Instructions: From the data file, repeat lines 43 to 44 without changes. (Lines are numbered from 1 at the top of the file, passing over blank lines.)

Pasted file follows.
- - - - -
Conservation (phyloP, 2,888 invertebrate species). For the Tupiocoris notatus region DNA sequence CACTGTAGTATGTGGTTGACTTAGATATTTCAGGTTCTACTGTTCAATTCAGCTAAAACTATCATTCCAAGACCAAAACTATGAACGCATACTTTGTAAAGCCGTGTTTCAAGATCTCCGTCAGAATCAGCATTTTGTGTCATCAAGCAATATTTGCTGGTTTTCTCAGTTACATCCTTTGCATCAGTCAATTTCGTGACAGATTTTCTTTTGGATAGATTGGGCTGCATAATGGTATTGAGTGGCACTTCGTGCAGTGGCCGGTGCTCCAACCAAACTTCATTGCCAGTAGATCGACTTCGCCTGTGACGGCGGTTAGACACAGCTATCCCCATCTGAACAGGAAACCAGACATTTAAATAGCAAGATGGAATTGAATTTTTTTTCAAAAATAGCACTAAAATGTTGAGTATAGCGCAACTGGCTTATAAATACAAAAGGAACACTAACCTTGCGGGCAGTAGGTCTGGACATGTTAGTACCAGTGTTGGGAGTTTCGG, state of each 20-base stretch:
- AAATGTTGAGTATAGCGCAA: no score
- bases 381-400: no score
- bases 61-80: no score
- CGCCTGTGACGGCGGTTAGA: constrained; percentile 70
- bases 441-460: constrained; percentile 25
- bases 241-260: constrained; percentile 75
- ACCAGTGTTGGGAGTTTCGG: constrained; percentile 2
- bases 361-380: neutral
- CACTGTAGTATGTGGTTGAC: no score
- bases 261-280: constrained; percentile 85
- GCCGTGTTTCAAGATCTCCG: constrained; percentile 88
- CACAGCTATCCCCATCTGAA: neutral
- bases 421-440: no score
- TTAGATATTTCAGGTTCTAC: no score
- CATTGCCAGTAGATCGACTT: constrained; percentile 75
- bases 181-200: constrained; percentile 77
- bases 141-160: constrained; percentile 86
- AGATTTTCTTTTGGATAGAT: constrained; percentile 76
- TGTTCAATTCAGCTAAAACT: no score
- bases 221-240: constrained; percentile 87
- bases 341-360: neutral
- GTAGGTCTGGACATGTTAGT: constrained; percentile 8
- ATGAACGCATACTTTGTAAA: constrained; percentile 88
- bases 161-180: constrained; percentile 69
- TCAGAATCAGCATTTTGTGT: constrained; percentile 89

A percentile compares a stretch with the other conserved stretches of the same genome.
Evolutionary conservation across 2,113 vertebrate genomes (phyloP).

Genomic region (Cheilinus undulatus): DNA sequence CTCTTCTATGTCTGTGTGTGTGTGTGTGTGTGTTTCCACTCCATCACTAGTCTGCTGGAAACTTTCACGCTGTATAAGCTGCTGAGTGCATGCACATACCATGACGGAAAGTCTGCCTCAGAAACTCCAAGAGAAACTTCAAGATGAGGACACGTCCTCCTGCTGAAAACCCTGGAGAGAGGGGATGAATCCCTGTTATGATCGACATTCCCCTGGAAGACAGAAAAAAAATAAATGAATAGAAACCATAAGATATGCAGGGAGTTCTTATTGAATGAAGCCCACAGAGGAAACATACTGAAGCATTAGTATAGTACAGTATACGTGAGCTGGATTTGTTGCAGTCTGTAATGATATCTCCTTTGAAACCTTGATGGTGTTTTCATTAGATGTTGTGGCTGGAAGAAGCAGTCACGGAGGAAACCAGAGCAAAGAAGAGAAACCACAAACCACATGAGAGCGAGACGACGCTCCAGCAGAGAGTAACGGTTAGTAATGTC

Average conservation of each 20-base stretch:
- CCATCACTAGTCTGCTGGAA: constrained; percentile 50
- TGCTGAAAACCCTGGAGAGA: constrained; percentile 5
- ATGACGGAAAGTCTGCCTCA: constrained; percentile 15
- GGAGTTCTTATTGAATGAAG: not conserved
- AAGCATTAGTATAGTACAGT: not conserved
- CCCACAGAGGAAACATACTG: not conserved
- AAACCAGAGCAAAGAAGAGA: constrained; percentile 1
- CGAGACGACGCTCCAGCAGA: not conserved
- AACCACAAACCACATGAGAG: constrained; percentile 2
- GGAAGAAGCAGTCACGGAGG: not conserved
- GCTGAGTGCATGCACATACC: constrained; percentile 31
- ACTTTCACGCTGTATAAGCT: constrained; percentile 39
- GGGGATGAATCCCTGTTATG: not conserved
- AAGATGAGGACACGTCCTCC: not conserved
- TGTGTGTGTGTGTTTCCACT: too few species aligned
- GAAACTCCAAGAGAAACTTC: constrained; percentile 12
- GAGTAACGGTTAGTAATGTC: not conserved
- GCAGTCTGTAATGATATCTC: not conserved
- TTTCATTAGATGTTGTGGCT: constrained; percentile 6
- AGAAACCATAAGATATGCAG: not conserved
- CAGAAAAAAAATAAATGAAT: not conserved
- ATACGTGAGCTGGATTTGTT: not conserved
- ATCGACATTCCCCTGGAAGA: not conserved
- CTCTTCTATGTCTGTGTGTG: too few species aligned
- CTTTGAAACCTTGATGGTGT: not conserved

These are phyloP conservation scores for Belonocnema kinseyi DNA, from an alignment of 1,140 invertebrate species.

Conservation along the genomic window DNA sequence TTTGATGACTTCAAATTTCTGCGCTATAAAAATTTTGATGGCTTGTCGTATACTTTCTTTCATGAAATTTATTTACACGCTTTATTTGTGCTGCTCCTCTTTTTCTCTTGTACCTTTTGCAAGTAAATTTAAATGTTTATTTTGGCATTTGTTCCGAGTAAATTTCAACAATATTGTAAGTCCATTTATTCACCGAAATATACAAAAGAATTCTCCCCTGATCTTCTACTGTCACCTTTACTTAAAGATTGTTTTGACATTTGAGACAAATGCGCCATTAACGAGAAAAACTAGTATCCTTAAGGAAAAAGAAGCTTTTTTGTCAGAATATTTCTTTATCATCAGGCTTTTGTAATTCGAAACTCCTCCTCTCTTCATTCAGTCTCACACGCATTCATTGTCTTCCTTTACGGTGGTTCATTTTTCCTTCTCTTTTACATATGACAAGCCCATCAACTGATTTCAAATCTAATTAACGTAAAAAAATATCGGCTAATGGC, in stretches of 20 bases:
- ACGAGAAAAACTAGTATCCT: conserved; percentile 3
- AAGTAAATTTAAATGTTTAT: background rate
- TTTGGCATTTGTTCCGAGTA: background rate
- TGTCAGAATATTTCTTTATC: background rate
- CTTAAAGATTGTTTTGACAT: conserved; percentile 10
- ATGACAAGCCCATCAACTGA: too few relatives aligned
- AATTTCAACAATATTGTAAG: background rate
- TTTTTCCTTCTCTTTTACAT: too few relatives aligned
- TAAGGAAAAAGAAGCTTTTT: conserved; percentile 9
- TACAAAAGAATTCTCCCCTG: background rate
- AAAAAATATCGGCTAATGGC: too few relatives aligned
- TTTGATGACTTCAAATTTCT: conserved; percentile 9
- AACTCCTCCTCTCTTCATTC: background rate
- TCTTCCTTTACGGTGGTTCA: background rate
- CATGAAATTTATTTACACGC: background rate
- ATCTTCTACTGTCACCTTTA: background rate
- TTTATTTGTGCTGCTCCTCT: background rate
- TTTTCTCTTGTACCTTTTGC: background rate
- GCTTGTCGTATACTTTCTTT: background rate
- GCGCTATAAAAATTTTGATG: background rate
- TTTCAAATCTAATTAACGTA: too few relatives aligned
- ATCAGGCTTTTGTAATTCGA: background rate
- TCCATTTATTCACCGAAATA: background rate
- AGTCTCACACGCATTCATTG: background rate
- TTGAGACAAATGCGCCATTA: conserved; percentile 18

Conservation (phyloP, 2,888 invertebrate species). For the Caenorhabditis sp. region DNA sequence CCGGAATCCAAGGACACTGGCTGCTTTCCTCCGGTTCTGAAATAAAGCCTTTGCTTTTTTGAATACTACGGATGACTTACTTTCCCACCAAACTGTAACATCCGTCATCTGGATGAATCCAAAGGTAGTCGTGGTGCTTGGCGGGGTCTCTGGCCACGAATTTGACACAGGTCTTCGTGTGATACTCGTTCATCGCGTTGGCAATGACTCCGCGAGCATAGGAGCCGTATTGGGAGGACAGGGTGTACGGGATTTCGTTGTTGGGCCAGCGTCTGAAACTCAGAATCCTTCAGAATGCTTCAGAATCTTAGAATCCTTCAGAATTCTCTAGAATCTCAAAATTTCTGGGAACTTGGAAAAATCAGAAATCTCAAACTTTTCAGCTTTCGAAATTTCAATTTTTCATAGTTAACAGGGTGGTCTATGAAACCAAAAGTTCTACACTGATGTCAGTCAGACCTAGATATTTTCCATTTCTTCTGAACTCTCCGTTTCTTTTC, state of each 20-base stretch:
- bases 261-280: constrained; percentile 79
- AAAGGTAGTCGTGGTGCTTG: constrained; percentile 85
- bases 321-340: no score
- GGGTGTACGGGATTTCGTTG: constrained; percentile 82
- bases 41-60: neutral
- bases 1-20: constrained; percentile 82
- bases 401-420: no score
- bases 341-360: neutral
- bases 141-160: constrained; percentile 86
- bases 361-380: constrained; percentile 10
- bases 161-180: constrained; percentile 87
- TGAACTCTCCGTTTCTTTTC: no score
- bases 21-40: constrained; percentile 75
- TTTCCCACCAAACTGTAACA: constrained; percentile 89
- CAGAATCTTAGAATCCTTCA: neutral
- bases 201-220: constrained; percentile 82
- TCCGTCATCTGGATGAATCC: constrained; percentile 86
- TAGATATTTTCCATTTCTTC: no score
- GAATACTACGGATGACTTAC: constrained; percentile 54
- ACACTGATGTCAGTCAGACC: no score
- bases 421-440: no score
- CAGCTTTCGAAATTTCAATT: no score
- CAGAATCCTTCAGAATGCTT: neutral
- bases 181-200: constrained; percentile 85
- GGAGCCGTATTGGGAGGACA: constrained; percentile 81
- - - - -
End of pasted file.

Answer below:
- GGGGATGAATCCCTGTTATG: not conserved
- AAGATGAGGACACGTCCTCC: not conserved